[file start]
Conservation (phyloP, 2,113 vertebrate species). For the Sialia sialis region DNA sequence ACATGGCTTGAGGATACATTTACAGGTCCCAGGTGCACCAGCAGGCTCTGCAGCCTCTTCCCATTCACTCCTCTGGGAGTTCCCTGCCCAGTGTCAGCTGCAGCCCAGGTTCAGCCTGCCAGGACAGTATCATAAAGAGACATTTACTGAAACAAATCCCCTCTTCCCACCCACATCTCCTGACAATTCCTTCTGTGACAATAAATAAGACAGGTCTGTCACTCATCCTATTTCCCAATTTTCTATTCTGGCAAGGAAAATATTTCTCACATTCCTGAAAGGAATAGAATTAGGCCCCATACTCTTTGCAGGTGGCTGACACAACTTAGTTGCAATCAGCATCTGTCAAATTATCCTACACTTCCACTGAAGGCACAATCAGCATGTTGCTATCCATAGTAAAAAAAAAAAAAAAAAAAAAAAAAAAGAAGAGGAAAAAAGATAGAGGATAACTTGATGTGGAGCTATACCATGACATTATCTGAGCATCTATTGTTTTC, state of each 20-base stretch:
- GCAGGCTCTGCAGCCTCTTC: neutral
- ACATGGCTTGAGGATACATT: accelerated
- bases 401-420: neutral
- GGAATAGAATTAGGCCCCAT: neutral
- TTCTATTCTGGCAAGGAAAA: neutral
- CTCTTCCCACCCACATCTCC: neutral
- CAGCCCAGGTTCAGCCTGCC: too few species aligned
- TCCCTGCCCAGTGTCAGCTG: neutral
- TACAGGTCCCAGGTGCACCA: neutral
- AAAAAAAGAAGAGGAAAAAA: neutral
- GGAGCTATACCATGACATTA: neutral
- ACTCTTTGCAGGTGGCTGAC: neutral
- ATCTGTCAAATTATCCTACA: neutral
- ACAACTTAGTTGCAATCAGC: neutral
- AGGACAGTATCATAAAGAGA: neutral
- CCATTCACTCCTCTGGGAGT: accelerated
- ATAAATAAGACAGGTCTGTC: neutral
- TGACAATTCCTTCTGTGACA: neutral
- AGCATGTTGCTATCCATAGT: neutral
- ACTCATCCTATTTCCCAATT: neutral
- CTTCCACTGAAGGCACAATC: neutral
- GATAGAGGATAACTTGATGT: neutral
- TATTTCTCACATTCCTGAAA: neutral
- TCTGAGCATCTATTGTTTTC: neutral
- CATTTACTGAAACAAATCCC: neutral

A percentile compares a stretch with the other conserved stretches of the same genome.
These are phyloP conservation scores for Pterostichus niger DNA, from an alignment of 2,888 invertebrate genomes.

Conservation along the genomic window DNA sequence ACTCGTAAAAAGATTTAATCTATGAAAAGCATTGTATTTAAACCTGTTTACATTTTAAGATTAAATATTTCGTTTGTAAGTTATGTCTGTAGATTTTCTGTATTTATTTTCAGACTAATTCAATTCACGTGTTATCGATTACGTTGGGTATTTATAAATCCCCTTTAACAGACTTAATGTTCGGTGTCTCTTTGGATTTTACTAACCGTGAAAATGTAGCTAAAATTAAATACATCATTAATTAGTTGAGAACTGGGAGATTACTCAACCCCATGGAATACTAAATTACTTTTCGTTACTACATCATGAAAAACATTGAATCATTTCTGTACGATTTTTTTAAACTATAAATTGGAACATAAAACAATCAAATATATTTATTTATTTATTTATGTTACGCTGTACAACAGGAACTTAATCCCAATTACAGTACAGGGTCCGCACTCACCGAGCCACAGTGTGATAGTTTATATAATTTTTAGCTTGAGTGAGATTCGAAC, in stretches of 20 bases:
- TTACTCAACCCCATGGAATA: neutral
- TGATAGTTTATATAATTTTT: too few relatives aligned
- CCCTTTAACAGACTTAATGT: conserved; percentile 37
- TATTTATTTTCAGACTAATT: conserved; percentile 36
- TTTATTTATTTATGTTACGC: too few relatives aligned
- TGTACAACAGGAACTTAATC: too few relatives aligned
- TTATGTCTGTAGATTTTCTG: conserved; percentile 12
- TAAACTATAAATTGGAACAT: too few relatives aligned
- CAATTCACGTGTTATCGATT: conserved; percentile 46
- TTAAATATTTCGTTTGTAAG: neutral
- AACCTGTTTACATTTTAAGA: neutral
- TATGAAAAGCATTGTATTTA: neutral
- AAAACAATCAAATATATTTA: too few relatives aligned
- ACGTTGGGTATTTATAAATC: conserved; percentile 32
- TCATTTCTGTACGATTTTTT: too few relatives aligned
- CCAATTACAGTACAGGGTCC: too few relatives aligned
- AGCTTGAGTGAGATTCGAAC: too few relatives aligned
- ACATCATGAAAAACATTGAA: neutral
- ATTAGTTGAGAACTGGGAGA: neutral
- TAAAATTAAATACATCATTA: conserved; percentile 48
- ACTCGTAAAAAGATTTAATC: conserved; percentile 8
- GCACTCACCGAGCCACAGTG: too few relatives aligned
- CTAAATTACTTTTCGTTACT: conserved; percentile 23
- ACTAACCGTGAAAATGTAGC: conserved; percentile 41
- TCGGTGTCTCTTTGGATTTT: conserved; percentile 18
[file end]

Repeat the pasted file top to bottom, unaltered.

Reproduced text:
Conservation (phyloP, 2,113 vertebrate species). For the Sialia sialis region DNA sequence ACATGGCTTGAGGATACATTTACAGGTCCCAGGTGCACCAGCAGGCTCTGCAGCCTCTTCCCATTCACTCCTCTGGGAGTTCCCTGCCCAGTGTCAGCTGCAGCCCAGGTTCAGCCTGCCAGGACAGTATCATAAAGAGACATTTACTGAAACAAATCCCCTCTTCCCACCCACATCTCCTGACAATTCCTTCTGTGACAATAAATAAGACAGGTCTGTCACTCATCCTATTTCCCAATTTTCTATTCTGGCAAGGAAAATATTTCTCACATTCCTGAAAGGAATAGAATTAGGCCCCATACTCTTTGCAGGTGGCTGACACAACTTAGTTGCAATCAGCATCTGTCAAATTATCCTACACTTCCACTGAAGGCACAATCAGCATGTTGCTATCCATAGTAAAAAAAAAAAAAAAAAAAAAAAAAAAGAAGAGGAAAAAAGATAGAGGATAACTTGATGTGGAGCTATACCATGACATTATCTGAGCATCTATTGTTTTC, state of each 20-base stretch:
- GCAGGCTCTGCAGCCTCTTC: neutral
- ACATGGCTTGAGGATACATT: accelerated
- bases 401-420: neutral
- GGAATAGAATTAGGCCCCAT: neutral
- TTCTATTCTGGCAAGGAAAA: neutral
- CTCTTCCCACCCACATCTCC: neutral
- CAGCCCAGGTTCAGCCTGCC: too few species aligned
- TCCCTGCCCAGTGTCAGCTG: neutral
- TACAGGTCCCAGGTGCACCA: neutral
- AAAAAAAGAAGAGGAAAAAA: neutral
- GGAGCTATACCATGACATTA: neutral
- ACTCTTTGCAGGTGGCTGAC: neutral
- ATCTGTCAAATTATCCTACA: neutral
- ACAACTTAGTTGCAATCAGC: neutral
- AGGACAGTATCATAAAGAGA: neutral
- CCATTCACTCCTCTGGGAGT: accelerated
- ATAAATAAGACAGGTCTGTC: neutral
- TGACAATTCCTTCTGTGACA: neutral
- AGCATGTTGCTATCCATAGT: neutral
- ACTCATCCTATTTCCCAATT: neutral
- CTTCCACTGAAGGCACAATC: neutral
- GATAGAGGATAACTTGATGT: neutral
- TATTTCTCACATTCCTGAAA: neutral
- TCTGAGCATCTATTGTTTTC: neutral
- CATTTACTGAAACAAATCCC: neutral

A percentile compares a stretch with the other conserved stretches of the same genome.
These are phyloP conservation scores for Pterostichus niger DNA, from an alignment of 2,888 invertebrate genomes.

Conservation along the genomic window DNA sequence ACTCGTAAAAAGATTTAATCTATGAAAAGCATTGTATTTAAACCTGTTTACATTTTAAGATTAAATATTTCGTTTGTAAGTTATGTCTGTAGATTTTCTGTATTTATTTTCAGACTAATTCAATTCACGTGTTATCGATTACGTTGGGTATTTATAAATCCCCTTTAACAGACTTAATGTTCGGTGTCTCTTTGGATTTTACTAACCGTGAAAATGTAGCTAAAATTAAATACATCATTAATTAGTTGAGAACTGGGAGATTACTCAACCCCATGGAATACTAAATTACTTTTCGTTACTACATCATGAAAAACATTGAATCATTTCTGTACGATTTTTTTAAACTATAAATTGGAACATAAAACAATCAAATATATTTATTTATTTATTTATGTTACGCTGTACAACAGGAACTTAATCCCAATTACAGTACAGGGTCCGCACTCACCGAGCCACAGTGTGATAGTTTATATAATTTTTAGCTTGAGTGAGATTCGAAC, in stretches of 20 bases:
- TTACTCAACCCCATGGAATA: neutral
- TGATAGTTTATATAATTTTT: too few relatives aligned
- CCCTTTAACAGACTTAATGT: conserved; percentile 37
- TATTTATTTTCAGACTAATT: conserved; percentile 36
- TTTATTTATTTATGTTACGC: too few relatives aligned
- TGTACAACAGGAACTTAATC: too few relatives aligned
- TTATGTCTGTAGATTTTCTG: conserved; percentile 12
- TAAACTATAAATTGGAACAT: too few relatives aligned
- CAATTCACGTGTTATCGATT: conserved; percentile 46
- TTAAATATTTCGTTTGTAAG: neutral
- AACCTGTTTACATTTTAAGA: neutral
- TATGAAAAGCATTGTATTTA: neutral
- AAAACAATCAAATATATTTA: too few relatives aligned
- ACGTTGGGTATTTATAAATC: conserved; percentile 32
- TCATTTCTGTACGATTTTTT: too few relatives aligned
- CCAATTACAGTACAGGGTCC: too few relatives aligned
- AGCTTGAGTGAGATTCGAAC: too few relatives aligned
- ACATCATGAAAAACATTGAA: neutral
- ATTAGTTGAGAACTGGGAGA: neutral
- TAAAATTAAATACATCATTA: conserved; percentile 48
- ACTCGTAAAAAGATTTAATC: conserved; percentile 8
- GCACTCACCGAGCCACAGTG: too few relatives aligned
- CTAAATTACTTTTCGTTACT: conserved; percentile 23
- ACTAACCGTGAAAATGTAGC: conserved; percentile 41
- TCGGTGTCTCTTTGGATTTT: conserved; percentile 18